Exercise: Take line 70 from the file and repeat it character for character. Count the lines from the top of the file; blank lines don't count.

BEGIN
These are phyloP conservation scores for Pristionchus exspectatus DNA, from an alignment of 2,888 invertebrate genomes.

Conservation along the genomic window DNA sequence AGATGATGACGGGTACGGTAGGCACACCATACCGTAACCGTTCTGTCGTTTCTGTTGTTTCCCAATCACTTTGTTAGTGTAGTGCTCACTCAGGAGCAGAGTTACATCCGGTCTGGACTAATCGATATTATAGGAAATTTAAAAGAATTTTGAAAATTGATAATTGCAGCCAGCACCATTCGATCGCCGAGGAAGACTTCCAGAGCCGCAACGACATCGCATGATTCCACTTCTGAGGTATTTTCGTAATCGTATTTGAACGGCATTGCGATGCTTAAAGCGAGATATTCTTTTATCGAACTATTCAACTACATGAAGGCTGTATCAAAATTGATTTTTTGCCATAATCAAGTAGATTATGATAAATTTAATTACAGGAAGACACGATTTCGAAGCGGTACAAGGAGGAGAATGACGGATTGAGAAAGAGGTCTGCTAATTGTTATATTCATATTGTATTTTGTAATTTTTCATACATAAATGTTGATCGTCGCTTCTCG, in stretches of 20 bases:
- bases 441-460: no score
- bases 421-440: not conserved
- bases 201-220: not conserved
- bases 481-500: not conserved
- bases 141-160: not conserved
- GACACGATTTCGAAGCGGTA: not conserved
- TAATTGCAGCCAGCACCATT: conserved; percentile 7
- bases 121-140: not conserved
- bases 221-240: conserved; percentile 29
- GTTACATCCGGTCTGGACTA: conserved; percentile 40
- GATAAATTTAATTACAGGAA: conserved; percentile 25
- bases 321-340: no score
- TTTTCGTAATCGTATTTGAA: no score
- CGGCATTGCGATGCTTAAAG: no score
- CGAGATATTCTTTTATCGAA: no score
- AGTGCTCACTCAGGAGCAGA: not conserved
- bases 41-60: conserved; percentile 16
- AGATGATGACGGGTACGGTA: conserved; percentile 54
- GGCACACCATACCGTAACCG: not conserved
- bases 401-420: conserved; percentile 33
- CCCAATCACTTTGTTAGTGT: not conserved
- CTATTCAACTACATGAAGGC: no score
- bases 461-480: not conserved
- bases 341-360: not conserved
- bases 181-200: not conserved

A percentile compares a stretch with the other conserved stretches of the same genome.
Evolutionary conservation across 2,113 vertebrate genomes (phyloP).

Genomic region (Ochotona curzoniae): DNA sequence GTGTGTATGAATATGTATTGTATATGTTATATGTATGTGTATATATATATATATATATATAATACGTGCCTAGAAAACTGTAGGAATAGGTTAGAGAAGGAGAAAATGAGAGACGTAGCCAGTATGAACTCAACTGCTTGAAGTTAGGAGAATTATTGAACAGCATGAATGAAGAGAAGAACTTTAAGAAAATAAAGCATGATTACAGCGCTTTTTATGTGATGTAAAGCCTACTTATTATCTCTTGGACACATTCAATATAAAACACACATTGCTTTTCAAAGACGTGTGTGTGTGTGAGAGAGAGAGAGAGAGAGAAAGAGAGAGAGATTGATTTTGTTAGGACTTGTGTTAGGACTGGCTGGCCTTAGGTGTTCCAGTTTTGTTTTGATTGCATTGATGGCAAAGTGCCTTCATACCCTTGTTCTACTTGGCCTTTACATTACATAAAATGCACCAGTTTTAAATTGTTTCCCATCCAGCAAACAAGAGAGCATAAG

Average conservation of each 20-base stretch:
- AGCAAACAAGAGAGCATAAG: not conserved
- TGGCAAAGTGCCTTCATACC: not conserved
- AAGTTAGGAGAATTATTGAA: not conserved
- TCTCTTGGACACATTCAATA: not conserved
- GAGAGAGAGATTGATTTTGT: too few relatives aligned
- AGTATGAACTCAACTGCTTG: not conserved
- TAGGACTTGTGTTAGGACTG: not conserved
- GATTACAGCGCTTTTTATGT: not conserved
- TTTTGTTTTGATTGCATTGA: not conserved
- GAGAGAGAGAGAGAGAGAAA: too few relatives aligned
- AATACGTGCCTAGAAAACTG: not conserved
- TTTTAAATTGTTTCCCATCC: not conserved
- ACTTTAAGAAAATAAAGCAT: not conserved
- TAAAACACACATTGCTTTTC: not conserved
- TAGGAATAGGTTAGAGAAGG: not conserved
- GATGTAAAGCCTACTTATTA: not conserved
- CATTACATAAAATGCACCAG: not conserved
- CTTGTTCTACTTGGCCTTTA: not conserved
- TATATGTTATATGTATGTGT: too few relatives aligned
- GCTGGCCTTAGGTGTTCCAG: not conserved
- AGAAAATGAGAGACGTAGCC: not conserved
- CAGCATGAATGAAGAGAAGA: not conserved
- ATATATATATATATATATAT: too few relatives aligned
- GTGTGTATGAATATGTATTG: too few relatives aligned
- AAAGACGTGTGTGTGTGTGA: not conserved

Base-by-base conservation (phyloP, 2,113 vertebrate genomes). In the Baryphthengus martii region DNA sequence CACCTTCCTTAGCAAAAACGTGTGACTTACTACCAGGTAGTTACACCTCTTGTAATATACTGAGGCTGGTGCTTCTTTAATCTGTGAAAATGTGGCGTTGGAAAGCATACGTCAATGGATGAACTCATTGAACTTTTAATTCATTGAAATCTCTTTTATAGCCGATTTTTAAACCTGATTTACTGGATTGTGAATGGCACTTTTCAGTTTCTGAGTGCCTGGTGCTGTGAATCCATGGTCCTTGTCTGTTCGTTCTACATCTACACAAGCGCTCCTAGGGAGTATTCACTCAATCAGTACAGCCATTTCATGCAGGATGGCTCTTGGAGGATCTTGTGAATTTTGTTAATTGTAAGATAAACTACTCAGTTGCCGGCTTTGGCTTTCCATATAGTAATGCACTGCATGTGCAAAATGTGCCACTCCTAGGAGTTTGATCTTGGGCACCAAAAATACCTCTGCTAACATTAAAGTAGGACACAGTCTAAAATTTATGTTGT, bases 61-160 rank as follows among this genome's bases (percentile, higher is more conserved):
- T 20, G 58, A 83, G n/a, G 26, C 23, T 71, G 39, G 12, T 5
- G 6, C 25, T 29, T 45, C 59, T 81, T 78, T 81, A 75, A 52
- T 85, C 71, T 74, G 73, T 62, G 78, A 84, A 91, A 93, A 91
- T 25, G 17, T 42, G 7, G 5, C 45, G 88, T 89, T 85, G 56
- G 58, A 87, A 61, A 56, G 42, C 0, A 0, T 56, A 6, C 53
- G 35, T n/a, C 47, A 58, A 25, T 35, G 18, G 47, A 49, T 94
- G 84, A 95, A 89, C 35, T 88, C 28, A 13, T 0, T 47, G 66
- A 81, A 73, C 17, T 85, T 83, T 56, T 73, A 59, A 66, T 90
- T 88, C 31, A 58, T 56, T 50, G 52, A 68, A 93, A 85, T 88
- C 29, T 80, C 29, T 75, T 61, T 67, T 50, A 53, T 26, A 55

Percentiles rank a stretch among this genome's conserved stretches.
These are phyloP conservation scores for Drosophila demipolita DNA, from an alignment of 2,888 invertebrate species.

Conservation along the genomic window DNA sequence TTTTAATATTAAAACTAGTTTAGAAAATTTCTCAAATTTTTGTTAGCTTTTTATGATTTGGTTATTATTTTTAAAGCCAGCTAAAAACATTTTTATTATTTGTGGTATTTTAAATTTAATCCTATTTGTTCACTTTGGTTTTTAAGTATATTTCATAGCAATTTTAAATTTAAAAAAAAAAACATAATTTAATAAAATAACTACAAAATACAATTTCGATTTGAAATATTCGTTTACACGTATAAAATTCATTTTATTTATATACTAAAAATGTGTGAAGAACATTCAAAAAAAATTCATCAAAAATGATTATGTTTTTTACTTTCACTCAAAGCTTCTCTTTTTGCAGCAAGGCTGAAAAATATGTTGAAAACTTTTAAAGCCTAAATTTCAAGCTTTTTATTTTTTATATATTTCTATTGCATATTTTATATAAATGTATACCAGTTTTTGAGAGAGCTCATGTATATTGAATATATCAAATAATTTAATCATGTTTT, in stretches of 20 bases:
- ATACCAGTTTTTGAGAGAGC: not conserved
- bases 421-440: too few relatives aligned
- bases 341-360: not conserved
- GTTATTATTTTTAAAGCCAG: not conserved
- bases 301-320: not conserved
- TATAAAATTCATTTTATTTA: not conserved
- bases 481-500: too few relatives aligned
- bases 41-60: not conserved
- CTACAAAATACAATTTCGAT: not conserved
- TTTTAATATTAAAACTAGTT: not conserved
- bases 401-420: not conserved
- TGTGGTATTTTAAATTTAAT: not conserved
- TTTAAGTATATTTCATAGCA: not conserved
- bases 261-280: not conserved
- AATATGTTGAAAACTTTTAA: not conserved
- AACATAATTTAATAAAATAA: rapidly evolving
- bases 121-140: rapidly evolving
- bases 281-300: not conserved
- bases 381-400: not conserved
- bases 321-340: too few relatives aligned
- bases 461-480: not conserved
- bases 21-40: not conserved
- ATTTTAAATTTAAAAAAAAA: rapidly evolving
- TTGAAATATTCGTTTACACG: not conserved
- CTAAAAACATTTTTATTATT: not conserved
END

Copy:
Conservation along the genomic window DNA sequence TTTTAATATTAAAACTAGTTTAGAAAATTTCTCAAATTTTTGTTAGCTTTTTATGATTTGGTTATTATTTTTAAAGCCAGCTAAAAACATTTTTATTATTTGTGGTATTTTAAATTTAATCCTATTTGTTCACTTTGGTTTTTAAGTATATTTCATAGCAATTTTAAATTTAAAAAAAAAAACATAATTTAATAAAATAACTACAAAATACAATTTCGATTTGAAATATTCGTTTACACGTATAAAATTCATTTTATTTATATACTAAAAATGTGTGAAGAACATTCAAAAAAAATTCATCAAAAATGATTATGTTTTTTACTTTCACTCAAAGCTTCTCTTTTTGCAGCAAGGCTGAAAAATATGTTGAAAACTTTTAAAGCCTAAATTTCAAGCTTTTTATTTTTTATATATTTCTATTGCATATTTTATATAAATGTATACCAGTTTTTGAGAGAGCTCATGTATATTGAATATATCAAATAATTTAATCATGTTTT, in stretches of 20 bases: